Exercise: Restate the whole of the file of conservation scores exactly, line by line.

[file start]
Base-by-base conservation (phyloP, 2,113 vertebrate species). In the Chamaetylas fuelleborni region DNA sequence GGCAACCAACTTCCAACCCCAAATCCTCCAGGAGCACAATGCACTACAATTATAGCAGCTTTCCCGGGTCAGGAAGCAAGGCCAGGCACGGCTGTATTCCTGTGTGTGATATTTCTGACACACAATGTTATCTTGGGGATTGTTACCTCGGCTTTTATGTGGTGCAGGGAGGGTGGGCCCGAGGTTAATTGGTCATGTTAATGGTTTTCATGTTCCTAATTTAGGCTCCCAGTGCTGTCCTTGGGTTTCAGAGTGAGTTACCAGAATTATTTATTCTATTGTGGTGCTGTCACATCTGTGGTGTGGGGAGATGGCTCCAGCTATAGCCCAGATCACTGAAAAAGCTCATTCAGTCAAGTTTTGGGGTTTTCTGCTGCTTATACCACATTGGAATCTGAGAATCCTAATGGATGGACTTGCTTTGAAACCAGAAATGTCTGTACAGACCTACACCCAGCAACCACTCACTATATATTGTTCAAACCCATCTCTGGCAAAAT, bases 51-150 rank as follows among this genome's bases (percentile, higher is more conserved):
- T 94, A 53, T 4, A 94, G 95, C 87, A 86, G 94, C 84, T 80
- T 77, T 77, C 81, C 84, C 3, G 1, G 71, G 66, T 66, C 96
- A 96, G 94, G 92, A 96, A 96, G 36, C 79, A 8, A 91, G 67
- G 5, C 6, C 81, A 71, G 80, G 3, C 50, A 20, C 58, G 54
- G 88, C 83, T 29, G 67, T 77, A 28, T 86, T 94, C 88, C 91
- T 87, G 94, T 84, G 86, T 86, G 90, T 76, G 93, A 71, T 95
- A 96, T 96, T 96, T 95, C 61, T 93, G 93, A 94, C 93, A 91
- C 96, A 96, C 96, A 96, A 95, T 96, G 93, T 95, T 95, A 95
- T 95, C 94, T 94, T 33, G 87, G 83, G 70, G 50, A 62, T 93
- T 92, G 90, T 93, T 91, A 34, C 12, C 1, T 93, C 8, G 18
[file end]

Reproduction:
Base-by-base conservation (phyloP, 2,113 vertebrate species). In the Chamaetylas fuelleborni region DNA sequence GGCAACCAACTTCCAACCCCAAATCCTCCAGGAGCACAATGCACTACAATTATAGCAGCTTTCCCGGGTCAGGAAGCAAGGCCAGGCACGGCTGTATTCCTGTGTGTGATATTTCTGACACACAATGTTATCTTGGGGATTGTTACCTCGGCTTTTATGTGGTGCAGGGAGGGTGGGCCCGAGGTTAATTGGTCATGTTAATGGTTTTCATGTTCCTAATTTAGGCTCCCAGTGCTGTCCTTGGGTTTCAGAGTGAGTTACCAGAATTATTTATTCTATTGTGGTGCTGTCACATCTGTGGTGTGGGGAGATGGCTCCAGCTATAGCCCAGATCACTGAAAAAGCTCATTCAGTCAAGTTTTGGGGTTTTCTGCTGCTTATACCACATTGGAATCTGAGAATCCTAATGGATGGACTTGCTTTGAAACCAGAAATGTCTGTACAGACCTACACCCAGCAACCACTCACTATATATTGTTCAAACCCATCTCTGGCAAAAT, bases 51-150 rank as follows among this genome's bases (percentile, higher is more conserved):
- T 94, A 53, T 4, A 94, G 95, C 87, A 86, G 94, C 84, T 80
- T 77, T 77, C 81, C 84, C 3, G 1, G 71, G 66, T 66, C 96
- A 96, G 94, G 92, A 96, A 96, G 36, C 79, A 8, A 91, G 67
- G 5, C 6, C 81, A 71, G 80, G 3, C 50, A 20, C 58, G 54
- G 88, C 83, T 29, G 67, T 77, A 28, T 86, T 94, C 88, C 91
- T 87, G 94, T 84, G 86, T 86, G 90, T 76, G 93, A 71, T 95
- A 96, T 96, T 96, T 95, C 61, T 93, G 93, A 94, C 93, A 91
- C 96, A 96, C 96, A 96, A 95, T 96, G 93, T 95, T 95, A 95
- T 95, C 94, T 94, T 33, G 87, G 83, G 70, G 50, A 62, T 93
- T 92, G 90, T 93, T 91, A 34, C 12, C 1, T 93, C 8, G 18